Anti-malware stategy for Windows

Protection against Viruses and other Nasties

frustration
You can easily avoid this frustrating scenario

Antivirus programs are not the only means by which you can keep your computer free of infection. This page introduces those extra methods.

If you wish to skip to the next page—which provides links to the best antivirus products and to websites which regularly check their performance—click here:

In God we trust, all others we virus scan. Author Unknown

Strategies which will help keep your computer clear of malware

I never have trouble with viruses, spyware and the like. Although I keep antivirus and other anti-malware programs on both of my Windows computers, I’d lose no sleep if I didn’t have them.

Why?

I have strategies in place to minimize the likelihood of infection and to enable me to recover to a completely clean machine in the event that those strategies fail.

I’ve only had one PC virus cause my computer harm and that was in 2000. I was a victim of a “zero-day” attack: my computer was infected by a brand new virus unknown to my antivirus program at the time, Norton Anti-Virus. The virus stopped me from downloading Norton’s updates and from visiting their website.

I had to re-install Windows 98 to solve the problem and I lost some valuable data in the process. Since that time I’ve learned a thing or two. If the same thing happened to me today I’d be back in business in 30 minutes and I certainly wouldn’t lose any data.

What to do?

It’s not rocket science. It takes an hour or two to set your computer up initially, but once that’s done you’ll save a lot of time and worry in the long run.

Install anti-virus and anti-spyware software

The most obvious protection is to install anti-malware programs, to update their definitions regularly and to run them often. More about that on the following page.

Create an image

The most effective protection is to create and maintain an up-to-date image of your system so that if your computer becomes infected you can wipe your Windows installation and restore it to health in half an hour by reverting to your backed up image. You can read all about creating your own images here: Imaging. Home users can do it with excellent free software. If you maintain up-to-date images of your installation and current backups of your data files you could quite happily do without anti-virus software and some IT pros do just that.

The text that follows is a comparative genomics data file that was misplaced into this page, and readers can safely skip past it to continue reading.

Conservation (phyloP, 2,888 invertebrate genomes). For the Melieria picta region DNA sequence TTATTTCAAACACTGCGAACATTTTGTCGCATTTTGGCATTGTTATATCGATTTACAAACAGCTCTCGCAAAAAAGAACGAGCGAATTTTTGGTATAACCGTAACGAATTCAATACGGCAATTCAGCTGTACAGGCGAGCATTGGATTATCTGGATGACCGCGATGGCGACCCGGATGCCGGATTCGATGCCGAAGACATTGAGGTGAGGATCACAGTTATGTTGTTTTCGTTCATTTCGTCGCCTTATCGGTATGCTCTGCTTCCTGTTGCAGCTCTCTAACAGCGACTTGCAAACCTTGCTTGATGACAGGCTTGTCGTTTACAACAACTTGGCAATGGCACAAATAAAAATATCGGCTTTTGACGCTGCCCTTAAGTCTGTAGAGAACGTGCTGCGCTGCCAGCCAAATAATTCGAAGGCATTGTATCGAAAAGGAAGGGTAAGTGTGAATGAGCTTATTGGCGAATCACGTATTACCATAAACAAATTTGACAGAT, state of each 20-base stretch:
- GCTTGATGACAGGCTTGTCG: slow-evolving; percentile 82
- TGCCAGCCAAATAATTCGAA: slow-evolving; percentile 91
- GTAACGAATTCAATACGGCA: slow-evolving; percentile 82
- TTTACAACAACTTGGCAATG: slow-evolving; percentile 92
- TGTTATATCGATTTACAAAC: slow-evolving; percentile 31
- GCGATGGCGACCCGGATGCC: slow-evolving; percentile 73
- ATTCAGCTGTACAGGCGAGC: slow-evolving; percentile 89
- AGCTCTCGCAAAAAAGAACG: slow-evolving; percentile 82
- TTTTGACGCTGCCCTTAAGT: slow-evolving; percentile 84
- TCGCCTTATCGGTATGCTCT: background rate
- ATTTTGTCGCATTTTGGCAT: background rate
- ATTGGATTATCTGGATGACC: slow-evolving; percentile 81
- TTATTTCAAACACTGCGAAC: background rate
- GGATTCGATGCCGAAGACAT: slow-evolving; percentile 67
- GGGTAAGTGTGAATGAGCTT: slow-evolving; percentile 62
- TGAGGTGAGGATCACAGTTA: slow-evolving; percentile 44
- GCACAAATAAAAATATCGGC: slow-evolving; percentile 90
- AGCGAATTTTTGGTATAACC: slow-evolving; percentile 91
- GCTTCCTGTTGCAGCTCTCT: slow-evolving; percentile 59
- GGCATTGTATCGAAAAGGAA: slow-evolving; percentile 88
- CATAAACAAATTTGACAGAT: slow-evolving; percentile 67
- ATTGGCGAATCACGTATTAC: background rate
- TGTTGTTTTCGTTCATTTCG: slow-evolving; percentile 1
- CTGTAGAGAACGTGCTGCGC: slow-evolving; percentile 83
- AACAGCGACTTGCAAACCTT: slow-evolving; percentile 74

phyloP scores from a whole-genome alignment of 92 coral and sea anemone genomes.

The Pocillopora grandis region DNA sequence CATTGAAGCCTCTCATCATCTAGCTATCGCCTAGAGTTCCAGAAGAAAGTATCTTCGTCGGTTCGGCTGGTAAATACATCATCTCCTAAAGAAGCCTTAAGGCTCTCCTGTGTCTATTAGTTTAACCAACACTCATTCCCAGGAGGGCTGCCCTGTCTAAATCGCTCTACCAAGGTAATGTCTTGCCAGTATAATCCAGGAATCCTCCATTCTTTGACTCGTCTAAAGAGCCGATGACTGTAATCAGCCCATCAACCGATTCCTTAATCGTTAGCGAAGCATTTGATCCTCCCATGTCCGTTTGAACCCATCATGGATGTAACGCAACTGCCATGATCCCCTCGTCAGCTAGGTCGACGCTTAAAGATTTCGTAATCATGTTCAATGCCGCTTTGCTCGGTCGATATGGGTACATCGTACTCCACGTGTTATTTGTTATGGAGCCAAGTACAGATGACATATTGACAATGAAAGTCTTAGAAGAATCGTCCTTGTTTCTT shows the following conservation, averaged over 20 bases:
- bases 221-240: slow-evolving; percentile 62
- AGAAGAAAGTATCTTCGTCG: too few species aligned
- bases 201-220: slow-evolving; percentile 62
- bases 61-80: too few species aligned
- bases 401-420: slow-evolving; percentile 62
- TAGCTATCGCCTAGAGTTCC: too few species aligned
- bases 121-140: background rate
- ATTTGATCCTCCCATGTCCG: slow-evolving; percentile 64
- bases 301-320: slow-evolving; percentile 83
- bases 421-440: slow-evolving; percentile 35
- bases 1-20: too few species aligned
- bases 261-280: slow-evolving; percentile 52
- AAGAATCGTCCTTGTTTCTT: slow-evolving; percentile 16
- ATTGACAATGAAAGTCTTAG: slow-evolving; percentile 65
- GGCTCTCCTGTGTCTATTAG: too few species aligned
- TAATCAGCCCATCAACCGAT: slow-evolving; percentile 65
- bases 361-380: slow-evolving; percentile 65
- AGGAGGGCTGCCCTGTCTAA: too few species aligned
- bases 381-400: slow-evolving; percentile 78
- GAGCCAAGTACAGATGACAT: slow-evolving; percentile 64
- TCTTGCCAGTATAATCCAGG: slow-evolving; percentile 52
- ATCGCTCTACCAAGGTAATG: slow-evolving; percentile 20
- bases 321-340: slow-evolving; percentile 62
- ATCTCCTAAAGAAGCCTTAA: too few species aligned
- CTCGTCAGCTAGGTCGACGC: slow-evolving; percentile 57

Use a firewall

You should use a firewall. If you use Windows Vista or Windows 7 you have a built-in software firewall. If you have a high speed Internet modem, it should have a hardware firewall built in.

Surf safely

Don’t tempt fate.

You shouldn’t visit the type of Internet sites which invite infection. That includes pornography sites; distributors of pirated software, movies or music; and any other sites that you wouldn’t want your grandmother to know you’d visited.

You must never click on any link or on any image in any email you receive unless you’re absolutely certain that it’s from a legitimate source. And don’t reply to them.

You should never even open any email unless you are certain of its source.

Don’t use Internet Explorer as your Internet browser

Partly because Internet Explorer is a big target and—according to most critics—partly because it’s a less secure program than some browsers (Microsoft insist on sticking with ActiveX controls which can be a security hole) I recommend that you use Mozilla’s Firefox, Opera or Google Chrome for day-to-day browsing.

Most Windows professionals and power users run Firefox because it has many useful add-ons, but Opera is also excellent and Chrome is lightweight and lightning fast.

Summary

  • Install and use imaging software right now. There is an excellent free imaging program for home use and commercial users can bullet-proof their installation for US$50 or less. Find out all about it right here.
    Home users, grab the free Paragon Backup & Recovery from right here

 


The next page

Antivirus programs tells you the best antivirus programs and has links to their download sites and to sites which regularly check and compare their relative effectiveness.

Related stuff

Dealing with spyware and online financial security.

One thought on “Anti-malware stategy for Windows

  1. Nice site and pages, done your homework, and you will save a few folk from disaster. Just a nudge to you that some of your “click here”s have no link on them. Also, search engines prefer linked text to be keywords: like “get your anti-virus from Microsoft Security Essentials” or “download antivirus and use it!”.

    Nice going matey.

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